From The Land Comes the Cloth

My trip to Lewis last weekend was quite inspirational. It was the communion Season in Lewis and I was delighted be be sharing in the preparatory services that precede the Communion service.  It was a new experience for me to see so many people turn up at church to share in all three preparatory services leading up to the Communion on Sunday morning. 

It was also a great joy to see seventeen new people admitted to the membership of the Church of Scotland. It caused me to reflect that perhaps we could all learn something from what its happening at Martin's Memeorial in Stornaway.  Both ministers Tommy MacNeil and Stephen MacDonald told me that they felt John 4. 36 spoke clearly to their situation and have decided to invite their congregation to take these words to heart.

 Perhaps it speaks to all of us. Jesus speaking to his disciples about expectation said to them  " Don't you have a saying, 'It's four months until harvest'?  I tell you, open your eyes and look on the fields they are white already to harvest" It got me thinking perhaps we all need a greater sense of expectation. Could it be that there are more people than you might ever imagine who are waiting to be invited to share in the hope and peace of the gospel. 

I was particularly interested in our visit to the Harris Tweed Mill and I particularly enjoyed a chance to peddle on one of the looms. later on we were presented with a first edition of a spectacular book by Ian lawson entitled “ From the Land Comes the Cloth” 

Moving round the mill I was reminded that one strand of wool was easily broken however when that strand was twisted and bound with other strands it becomes strong and enduring. A trip round the mill invites you to become more reflective as you look at the natural product of wool from a sheep and see how gradually it is made into cloth. So many colours woven together to make stunning garments. Here’s part of a poem I found in Lawson’s book which I rememberer seeing hanging on my grandmother’s kitchen wall many years ago.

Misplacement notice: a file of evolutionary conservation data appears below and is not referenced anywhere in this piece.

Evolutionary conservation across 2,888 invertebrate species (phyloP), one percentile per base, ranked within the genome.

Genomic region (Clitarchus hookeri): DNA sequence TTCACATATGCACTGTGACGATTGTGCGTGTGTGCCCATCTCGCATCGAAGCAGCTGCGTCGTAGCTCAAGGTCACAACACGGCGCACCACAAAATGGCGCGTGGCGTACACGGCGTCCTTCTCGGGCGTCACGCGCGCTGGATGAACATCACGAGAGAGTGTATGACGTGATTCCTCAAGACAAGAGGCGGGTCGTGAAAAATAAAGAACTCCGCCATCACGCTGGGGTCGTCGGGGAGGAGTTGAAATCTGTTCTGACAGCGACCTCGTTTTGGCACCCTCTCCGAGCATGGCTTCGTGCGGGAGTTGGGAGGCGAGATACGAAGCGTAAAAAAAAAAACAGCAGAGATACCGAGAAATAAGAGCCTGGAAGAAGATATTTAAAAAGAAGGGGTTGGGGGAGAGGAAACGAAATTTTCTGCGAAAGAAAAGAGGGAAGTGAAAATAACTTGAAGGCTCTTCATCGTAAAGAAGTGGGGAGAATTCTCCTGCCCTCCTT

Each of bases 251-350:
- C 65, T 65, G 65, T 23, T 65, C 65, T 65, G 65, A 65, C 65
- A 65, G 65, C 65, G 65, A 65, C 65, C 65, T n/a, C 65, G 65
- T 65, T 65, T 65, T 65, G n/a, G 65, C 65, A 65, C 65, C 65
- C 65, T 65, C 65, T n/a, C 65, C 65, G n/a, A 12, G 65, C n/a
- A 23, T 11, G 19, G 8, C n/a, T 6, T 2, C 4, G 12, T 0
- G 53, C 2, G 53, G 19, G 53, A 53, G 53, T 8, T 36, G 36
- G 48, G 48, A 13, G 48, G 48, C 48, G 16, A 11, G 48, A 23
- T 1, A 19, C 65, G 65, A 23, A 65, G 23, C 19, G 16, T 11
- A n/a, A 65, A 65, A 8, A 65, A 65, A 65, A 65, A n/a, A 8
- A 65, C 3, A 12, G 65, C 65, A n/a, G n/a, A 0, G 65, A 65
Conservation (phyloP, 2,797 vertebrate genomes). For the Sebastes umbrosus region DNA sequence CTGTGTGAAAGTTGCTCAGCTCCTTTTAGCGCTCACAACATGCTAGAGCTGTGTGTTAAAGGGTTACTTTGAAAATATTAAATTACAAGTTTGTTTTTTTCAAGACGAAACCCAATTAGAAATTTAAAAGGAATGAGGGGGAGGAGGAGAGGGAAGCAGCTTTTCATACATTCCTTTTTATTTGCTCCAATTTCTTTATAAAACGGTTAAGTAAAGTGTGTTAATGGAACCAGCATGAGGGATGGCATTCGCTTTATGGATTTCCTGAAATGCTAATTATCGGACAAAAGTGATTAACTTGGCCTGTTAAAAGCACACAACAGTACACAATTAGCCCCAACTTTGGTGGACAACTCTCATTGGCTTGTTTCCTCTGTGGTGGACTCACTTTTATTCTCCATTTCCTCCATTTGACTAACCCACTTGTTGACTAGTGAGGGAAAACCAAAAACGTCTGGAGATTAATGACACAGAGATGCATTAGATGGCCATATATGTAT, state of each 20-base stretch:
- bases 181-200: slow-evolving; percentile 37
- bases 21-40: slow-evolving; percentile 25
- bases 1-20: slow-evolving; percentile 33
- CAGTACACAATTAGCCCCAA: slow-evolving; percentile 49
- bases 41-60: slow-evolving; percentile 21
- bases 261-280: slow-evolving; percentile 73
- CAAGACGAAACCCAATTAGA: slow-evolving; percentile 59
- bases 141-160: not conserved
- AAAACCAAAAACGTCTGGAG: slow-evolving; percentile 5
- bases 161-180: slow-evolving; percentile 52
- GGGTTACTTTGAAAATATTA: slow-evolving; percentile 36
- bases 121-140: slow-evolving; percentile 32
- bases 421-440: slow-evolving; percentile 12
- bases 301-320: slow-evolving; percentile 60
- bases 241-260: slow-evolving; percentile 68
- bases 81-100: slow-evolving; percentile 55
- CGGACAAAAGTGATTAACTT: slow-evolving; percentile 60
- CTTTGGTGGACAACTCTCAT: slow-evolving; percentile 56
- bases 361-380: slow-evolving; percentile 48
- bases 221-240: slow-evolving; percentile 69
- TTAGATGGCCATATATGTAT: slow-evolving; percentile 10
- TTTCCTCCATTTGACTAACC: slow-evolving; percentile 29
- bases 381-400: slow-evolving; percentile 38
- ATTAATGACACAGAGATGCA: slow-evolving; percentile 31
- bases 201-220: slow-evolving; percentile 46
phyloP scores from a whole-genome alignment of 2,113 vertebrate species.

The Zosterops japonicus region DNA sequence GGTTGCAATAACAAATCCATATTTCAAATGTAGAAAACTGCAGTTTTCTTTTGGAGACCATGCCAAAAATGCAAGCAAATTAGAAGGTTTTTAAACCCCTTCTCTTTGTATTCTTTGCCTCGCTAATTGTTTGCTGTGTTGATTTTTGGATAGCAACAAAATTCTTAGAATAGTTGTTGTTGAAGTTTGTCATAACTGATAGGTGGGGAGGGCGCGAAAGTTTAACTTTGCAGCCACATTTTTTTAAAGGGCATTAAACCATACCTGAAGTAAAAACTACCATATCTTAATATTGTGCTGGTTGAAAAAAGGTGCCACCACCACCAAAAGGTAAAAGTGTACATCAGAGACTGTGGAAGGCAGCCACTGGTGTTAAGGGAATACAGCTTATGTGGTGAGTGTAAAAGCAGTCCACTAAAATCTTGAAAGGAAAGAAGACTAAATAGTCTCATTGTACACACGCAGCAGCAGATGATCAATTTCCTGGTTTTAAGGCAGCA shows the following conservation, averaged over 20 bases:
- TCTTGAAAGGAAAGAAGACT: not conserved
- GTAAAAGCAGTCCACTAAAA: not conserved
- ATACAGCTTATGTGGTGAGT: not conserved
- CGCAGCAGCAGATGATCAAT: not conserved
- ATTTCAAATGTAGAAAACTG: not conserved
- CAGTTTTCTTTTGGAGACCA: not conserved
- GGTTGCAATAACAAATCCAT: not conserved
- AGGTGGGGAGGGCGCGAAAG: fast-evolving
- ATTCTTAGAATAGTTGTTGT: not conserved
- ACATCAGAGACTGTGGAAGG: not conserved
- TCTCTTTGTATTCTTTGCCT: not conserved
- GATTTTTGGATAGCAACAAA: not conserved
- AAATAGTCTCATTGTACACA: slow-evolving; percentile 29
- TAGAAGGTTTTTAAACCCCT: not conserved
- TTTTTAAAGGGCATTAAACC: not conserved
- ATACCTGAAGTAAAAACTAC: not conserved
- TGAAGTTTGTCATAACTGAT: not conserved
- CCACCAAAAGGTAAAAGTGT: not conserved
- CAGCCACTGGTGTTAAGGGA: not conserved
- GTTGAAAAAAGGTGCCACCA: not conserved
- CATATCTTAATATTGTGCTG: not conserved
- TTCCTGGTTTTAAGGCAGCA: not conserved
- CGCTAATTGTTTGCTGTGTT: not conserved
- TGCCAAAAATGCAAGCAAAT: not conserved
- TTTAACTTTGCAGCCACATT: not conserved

Man’s life is laid in the loom of time

To a pattern he does not see,

While the weaver works and the shuttle fly 

Till the day of eternity.


Some shuttles are filled with silver thread,

And some with threads of gold:

While often but the darker hues 

Is all that they behold

But the weaver watches with skilful eye 

Each shuttle fly to and fro,

And see the pattern so deftly wrought, 

As the loom works sure and slow.


God surely planned that pattern 

Each thread -  the dark and fair - 

Was chosen by his  Master skill 

And placed in the web with care.

He only,  knows the beauty 

And guides the shuttles which hold

The threads so unattractive,  

As well s the threads of gold.


Not till the loom is silent,

And the shuttle cease to fly

Shall God unroll the pattern

And explain the reason why

The dark threads are as needful

In the weavers skilful hand

As the threads of gold and silver

In the pattern he has planned.

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